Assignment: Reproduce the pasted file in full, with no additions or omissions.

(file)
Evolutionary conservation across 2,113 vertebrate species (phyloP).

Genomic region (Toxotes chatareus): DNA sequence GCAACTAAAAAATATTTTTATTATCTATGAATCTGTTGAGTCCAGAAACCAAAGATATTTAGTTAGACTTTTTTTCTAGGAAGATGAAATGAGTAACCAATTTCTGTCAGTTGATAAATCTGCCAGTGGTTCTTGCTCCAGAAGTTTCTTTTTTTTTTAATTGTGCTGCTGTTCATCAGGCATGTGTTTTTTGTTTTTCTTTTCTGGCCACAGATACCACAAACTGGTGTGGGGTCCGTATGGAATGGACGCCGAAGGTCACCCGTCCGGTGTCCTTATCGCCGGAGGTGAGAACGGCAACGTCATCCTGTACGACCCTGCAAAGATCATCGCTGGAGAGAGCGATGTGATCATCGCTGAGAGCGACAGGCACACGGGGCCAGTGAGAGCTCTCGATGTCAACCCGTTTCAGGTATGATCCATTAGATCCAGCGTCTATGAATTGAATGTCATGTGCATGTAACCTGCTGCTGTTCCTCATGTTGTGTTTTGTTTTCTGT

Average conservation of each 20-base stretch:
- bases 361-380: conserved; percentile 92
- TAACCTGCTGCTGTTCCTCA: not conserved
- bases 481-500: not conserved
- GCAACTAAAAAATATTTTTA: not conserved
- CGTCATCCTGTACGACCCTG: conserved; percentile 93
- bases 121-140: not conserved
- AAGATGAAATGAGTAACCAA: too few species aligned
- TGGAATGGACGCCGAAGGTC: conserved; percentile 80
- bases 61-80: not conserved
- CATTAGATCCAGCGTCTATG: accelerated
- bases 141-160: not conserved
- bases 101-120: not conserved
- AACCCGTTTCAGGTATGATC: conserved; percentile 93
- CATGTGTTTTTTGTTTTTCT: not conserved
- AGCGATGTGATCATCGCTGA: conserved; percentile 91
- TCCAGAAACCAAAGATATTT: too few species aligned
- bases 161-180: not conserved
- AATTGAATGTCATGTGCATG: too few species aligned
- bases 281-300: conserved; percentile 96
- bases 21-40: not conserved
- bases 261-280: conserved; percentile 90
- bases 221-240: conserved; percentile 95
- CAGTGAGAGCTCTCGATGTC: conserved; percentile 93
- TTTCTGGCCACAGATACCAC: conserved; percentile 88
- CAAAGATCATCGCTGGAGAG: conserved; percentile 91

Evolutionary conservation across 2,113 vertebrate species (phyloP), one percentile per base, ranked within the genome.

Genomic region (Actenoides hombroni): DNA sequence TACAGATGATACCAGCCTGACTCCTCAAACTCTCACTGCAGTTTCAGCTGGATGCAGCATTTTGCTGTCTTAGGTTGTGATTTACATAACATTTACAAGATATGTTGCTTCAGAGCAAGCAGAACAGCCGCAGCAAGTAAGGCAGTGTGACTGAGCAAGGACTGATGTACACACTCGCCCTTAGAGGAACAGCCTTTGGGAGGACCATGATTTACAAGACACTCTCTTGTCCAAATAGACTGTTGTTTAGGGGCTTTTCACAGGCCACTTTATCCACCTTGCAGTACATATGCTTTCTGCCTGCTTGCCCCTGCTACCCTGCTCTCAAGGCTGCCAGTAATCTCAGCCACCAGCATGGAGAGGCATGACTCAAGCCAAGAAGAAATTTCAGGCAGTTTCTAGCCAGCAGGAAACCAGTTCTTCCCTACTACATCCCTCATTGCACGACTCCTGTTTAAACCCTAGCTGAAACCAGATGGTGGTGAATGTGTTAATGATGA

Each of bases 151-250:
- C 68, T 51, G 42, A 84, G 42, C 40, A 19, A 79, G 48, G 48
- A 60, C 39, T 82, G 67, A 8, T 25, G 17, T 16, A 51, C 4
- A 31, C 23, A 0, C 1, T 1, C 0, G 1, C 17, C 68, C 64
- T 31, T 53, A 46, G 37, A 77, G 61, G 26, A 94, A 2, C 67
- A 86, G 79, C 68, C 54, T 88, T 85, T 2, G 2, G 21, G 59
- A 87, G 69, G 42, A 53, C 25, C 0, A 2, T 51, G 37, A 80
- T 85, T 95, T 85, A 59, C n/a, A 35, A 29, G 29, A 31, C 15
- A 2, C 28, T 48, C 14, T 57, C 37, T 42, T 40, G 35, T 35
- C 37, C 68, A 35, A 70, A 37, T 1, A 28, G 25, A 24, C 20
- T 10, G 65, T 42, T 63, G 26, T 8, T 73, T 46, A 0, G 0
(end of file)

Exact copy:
Evolutionary conservation across 2,113 vertebrate species (phyloP).

Genomic region (Toxotes chatareus): DNA sequence GCAACTAAAAAATATTTTTATTATCTATGAATCTGTTGAGTCCAGAAACCAAAGATATTTAGTTAGACTTTTTTTCTAGGAAGATGAAATGAGTAACCAATTTCTGTCAGTTGATAAATCTGCCAGTGGTTCTTGCTCCAGAAGTTTCTTTTTTTTTTAATTGTGCTGCTGTTCATCAGGCATGTGTTTTTTGTTTTTCTTTTCTGGCCACAGATACCACAAACTGGTGTGGGGTCCGTATGGAATGGACGCCGAAGGTCACCCGTCCGGTGTCCTTATCGCCGGAGGTGAGAACGGCAACGTCATCCTGTACGACCCTGCAAAGATCATCGCTGGAGAGAGCGATGTGATCATCGCTGAGAGCGACAGGCACACGGGGCCAGTGAGAGCTCTCGATGTCAACCCGTTTCAGGTATGATCCATTAGATCCAGCGTCTATGAATTGAATGTCATGTGCATGTAACCTGCTGCTGTTCCTCATGTTGTGTTTTGTTTTCTGT

Average conservation of each 20-base stretch:
- bases 361-380: conserved; percentile 92
- TAACCTGCTGCTGTTCCTCA: not conserved
- bases 481-500: not conserved
- GCAACTAAAAAATATTTTTA: not conserved
- CGTCATCCTGTACGACCCTG: conserved; percentile 93
- bases 121-140: not conserved
- AAGATGAAATGAGTAACCAA: too few species aligned
- TGGAATGGACGCCGAAGGTC: conserved; percentile 80
- bases 61-80: not conserved
- CATTAGATCCAGCGTCTATG: accelerated
- bases 141-160: not conserved
- bases 101-120: not conserved
- AACCCGTTTCAGGTATGATC: conserved; percentile 93
- CATGTGTTTTTTGTTTTTCT: not conserved
- AGCGATGTGATCATCGCTGA: conserved; percentile 91
- TCCAGAAACCAAAGATATTT: too few species aligned
- bases 161-180: not conserved
- AATTGAATGTCATGTGCATG: too few species aligned
- bases 281-300: conserved; percentile 96
- bases 21-40: not conserved
- bases 261-280: conserved; percentile 90
- bases 221-240: conserved; percentile 95
- CAGTGAGAGCTCTCGATGTC: conserved; percentile 93
- TTTCTGGCCACAGATACCAC: conserved; percentile 88
- CAAAGATCATCGCTGGAGAG: conserved; percentile 91

Evolutionary conservation across 2,113 vertebrate species (phyloP), one percentile per base, ranked within the genome.

Genomic region (Actenoides hombroni): DNA sequence TACAGATGATACCAGCCTGACTCCTCAAACTCTCACTGCAGTTTCAGCTGGATGCAGCATTTTGCTGTCTTAGGTTGTGATTTACATAACATTTACAAGATATGTTGCTTCAGAGCAAGCAGAACAGCCGCAGCAAGTAAGGCAGTGTGACTGAGCAAGGACTGATGTACACACTCGCCCTTAGAGGAACAGCCTTTGGGAGGACCATGATTTACAAGACACTCTCTTGTCCAAATAGACTGTTGTTTAGGGGCTTTTCACAGGCCACTTTATCCACCTTGCAGTACATATGCTTTCTGCCTGCTTGCCCCTGCTACCCTGCTCTCAAGGCTGCCAGTAATCTCAGCCACCAGCATGGAGAGGCATGACTCAAGCCAAGAAGAAATTTCAGGCAGTTTCTAGCCAGCAGGAAACCAGTTCTTCCCTACTACATCCCTCATTGCACGACTCCTGTTTAAACCCTAGCTGAAACCAGATGGTGGTGAATGTGTTAATGATGA

Each of bases 151-250:
- C 68, T 51, G 42, A 84, G 42, C 40, A 19, A 79, G 48, G 48
- A 60, C 39, T 82, G 67, A 8, T 25, G 17, T 16, A 51, C 4
- A 31, C 23, A 0, C 1, T 1, C 0, G 1, C 17, C 68, C 64
- T 31, T 53, A 46, G 37, A 77, G 61, G 26, A 94, A 2, C 67
- A 86, G 79, C 68, C 54, T 88, T 85, T 2, G 2, G 21, G 59
- A 87, G 69, G 42, A 53, C 25, C 0, A 2, T 51, G 37, A 80
- T 85, T 95, T 85, A 59, C n/a, A 35, A 29, G 29, A 31, C 15
- A 2, C 28, T 48, C 14, T 57, C 37, T 42, T 40, G 35, T 35
- C 37, C 68, A 35, A 70, A 37, T 1, A 28, G 25, A 24, C 20
- T 10, G 65, T 42, T 63, G 26, T 8, T 73, T 46, A 0, G 0